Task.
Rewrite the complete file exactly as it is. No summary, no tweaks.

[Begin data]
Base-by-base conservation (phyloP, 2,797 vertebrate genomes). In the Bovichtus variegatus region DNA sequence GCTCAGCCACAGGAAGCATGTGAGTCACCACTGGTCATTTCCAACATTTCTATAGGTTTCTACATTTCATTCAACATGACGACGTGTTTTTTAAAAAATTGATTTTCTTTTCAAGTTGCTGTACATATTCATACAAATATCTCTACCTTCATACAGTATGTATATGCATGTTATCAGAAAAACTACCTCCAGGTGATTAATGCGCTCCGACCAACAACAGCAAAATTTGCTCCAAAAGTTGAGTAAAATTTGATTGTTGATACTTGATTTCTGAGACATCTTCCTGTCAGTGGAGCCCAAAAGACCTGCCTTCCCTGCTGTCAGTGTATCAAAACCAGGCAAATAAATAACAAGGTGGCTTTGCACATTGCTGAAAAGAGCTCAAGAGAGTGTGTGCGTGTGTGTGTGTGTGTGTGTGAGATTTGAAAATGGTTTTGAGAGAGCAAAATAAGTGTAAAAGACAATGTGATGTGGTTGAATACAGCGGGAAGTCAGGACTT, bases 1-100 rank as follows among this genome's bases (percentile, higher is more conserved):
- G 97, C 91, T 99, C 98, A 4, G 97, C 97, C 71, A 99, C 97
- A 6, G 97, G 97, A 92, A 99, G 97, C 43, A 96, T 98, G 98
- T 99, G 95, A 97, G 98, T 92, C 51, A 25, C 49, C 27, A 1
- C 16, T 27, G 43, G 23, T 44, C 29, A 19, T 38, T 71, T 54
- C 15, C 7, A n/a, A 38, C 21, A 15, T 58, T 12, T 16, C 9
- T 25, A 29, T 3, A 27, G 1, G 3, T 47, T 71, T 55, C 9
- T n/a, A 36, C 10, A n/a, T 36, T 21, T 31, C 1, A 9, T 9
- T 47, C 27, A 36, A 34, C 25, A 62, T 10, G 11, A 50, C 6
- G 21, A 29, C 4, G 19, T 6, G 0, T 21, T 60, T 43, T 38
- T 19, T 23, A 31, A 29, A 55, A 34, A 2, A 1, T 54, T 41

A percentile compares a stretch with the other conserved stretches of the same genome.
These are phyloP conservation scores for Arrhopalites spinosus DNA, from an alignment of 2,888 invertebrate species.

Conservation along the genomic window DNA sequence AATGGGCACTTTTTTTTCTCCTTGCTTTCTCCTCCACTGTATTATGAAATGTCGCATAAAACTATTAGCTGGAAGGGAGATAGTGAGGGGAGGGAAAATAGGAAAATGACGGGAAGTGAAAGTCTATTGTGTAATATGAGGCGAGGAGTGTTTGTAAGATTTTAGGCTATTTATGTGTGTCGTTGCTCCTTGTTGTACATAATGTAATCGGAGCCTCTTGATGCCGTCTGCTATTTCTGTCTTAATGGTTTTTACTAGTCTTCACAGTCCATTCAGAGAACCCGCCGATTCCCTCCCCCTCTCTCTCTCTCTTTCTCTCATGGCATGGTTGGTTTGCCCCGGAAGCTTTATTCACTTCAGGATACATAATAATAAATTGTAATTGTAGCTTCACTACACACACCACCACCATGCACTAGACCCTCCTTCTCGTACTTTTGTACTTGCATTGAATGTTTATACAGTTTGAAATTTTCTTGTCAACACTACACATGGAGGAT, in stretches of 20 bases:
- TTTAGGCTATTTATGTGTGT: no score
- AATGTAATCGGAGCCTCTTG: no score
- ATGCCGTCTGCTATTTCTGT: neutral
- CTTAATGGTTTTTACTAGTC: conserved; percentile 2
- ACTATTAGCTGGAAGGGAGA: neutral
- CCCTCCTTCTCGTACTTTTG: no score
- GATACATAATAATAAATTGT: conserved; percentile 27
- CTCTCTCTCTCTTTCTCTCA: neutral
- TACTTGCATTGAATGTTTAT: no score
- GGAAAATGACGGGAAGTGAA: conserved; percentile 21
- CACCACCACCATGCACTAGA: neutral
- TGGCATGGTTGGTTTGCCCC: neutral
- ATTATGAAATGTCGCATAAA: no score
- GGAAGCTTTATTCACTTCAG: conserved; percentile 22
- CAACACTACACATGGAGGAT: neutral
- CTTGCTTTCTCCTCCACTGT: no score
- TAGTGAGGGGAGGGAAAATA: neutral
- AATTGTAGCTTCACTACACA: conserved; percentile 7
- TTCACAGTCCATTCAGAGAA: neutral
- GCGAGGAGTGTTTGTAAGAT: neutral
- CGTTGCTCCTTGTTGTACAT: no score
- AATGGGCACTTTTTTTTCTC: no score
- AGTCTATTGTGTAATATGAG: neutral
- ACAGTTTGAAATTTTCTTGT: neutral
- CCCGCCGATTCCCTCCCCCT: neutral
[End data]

Base-by-base conservation (phyloP, 2,797 vertebrate genomes). In the Bovichtus variegatus region DNA sequence GCTCAGCCACAGGAAGCATGTGAGTCACCACTGGTCATTTCCAACATTTCTATAGGTTTCTACATTTCATTCAACATGACGACGTGTTTTTTAAAAAATTGATTTTCTTTTCAAGTTGCTGTACATATTCATACAAATATCTCTACCTTCATACAGTATGTATATGCATGTTATCAGAAAAACTACCTCCAGGTGATTAATGCGCTCCGACCAACAACAGCAAAATTTGCTCCAAAAGTTGAGTAAAATTTGATTGTTGATACTTGATTTCTGAGACATCTTCCTGTCAGTGGAGCCCAAAAGACCTGCCTTCCCTGCTGTCAGTGTATCAAAACCAGGCAAATAAATAACAAGGTGGCTTTGCACATTGCTGAAAAGAGCTCAAGAGAGTGTGTGCGTGTGTGTGTGTGTGTGTGTGAGATTTGAAAATGGTTTTGAGAGAGCAAAATAAGTGTAAAAGACAATGTGATGTGGTTGAATACAGCGGGAAGTCAGGACTT, bases 1-100 rank as follows among this genome's bases (percentile, higher is more conserved):
- G 97, C 91, T 99, C 98, A 4, G 97, C 97, C 71, A 99, C 97
- A 6, G 97, G 97, A 92, A 99, G 97, C 43, A 96, T 98, G 98
- T 99, G 95, A 97, G 98, T 92, C 51, A 25, C 49, C 27, A 1
- C 16, T 27, G 43, G 23, T 44, C 29, A 19, T 38, T 71, T 54
- C 15, C 7, A n/a, A 38, C 21, A 15, T 58, T 12, T 16, C 9
- T 25, A 29, T 3, A 27, G 1, G 3, T 47, T 71, T 55, C 9
- T n/a, A 36, C 10, A n/a, T 36, T 21, T 31, C 1, A 9, T 9
- T 47, C 27, A 36, A 34, C 25, A 62, T 10, G 11, A 50, C 6
- G 21, A 29, C 4, G 19, T 6, G 0, T 21, T 60, T 43, T 38
- T 19, T 23, A 31, A 29, A 55, A 34, A 2, A 1, T 54, T 41

A percentile compares a stretch with the other conserved stretches of the same genome.
These are phyloP conservation scores for Arrhopalites spinosus DNA, from an alignment of 2,888 invertebrate species.

Conservation along the genomic window DNA sequence AATGGGCACTTTTTTTTCTCCTTGCTTTCTCCTCCACTGTATTATGAAATGTCGCATAAAACTATTAGCTGGAAGGGAGATAGTGAGGGGAGGGAAAATAGGAAAATGACGGGAAGTGAAAGTCTATTGTGTAATATGAGGCGAGGAGTGTTTGTAAGATTTTAGGCTATTTATGTGTGTCGTTGCTCCTTGTTGTACATAATGTAATCGGAGCCTCTTGATGCCGTCTGCTATTTCTGTCTTAATGGTTTTTACTAGTCTTCACAGTCCATTCAGAGAACCCGCCGATTCCCTCCCCCTCTCTCTCTCTCTTTCTCTCATGGCATGGTTGGTTTGCCCCGGAAGCTTTATTCACTTCAGGATACATAATAATAAATTGTAATTGTAGCTTCACTACACACACCACCACCATGCACTAGACCCTCCTTCTCGTACTTTTGTACTTGCATTGAATGTTTATACAGTTTGAAATTTTCTTGTCAACACTACACATGGAGGAT, in stretches of 20 bases:
- TTTAGGCTATTTATGTGTGT: no score
- AATGTAATCGGAGCCTCTTG: no score
- ATGCCGTCTGCTATTTCTGT: neutral
- CTTAATGGTTTTTACTAGTC: conserved; percentile 2
- ACTATTAGCTGGAAGGGAGA: neutral
- CCCTCCTTCTCGTACTTTTG: no score
- GATACATAATAATAAATTGT: conserved; percentile 27
- CTCTCTCTCTCTTTCTCTCA: neutral
- TACTTGCATTGAATGTTTAT: no score
- GGAAAATGACGGGAAGTGAA: conserved; percentile 21
- CACCACCACCATGCACTAGA: neutral
- TGGCATGGTTGGTTTGCCCC: neutral
- ATTATGAAATGTCGCATAAA: no score
- GGAAGCTTTATTCACTTCAG: conserved; percentile 22
- CAACACTACACATGGAGGAT: neutral
- CTTGCTTTCTCCTCCACTGT: no score
- TAGTGAGGGGAGGGAAAATA: neutral
- AATTGTAGCTTCACTACACA: conserved; percentile 7
- TTCACAGTCCATTCAGAGAA: neutral
- GCGAGGAGTGTTTGTAAGAT: neutral
- CGTTGCTCCTTGTTGTACAT: no score
- AATGGGCACTTTTTTTTCTC: no score
- AGTCTATTGTGTAATATGAG: neutral
- ACAGTTTGAAATTTTCTTGT: neutral
- CCCGCCGATTCCCTCCCCCT: neutral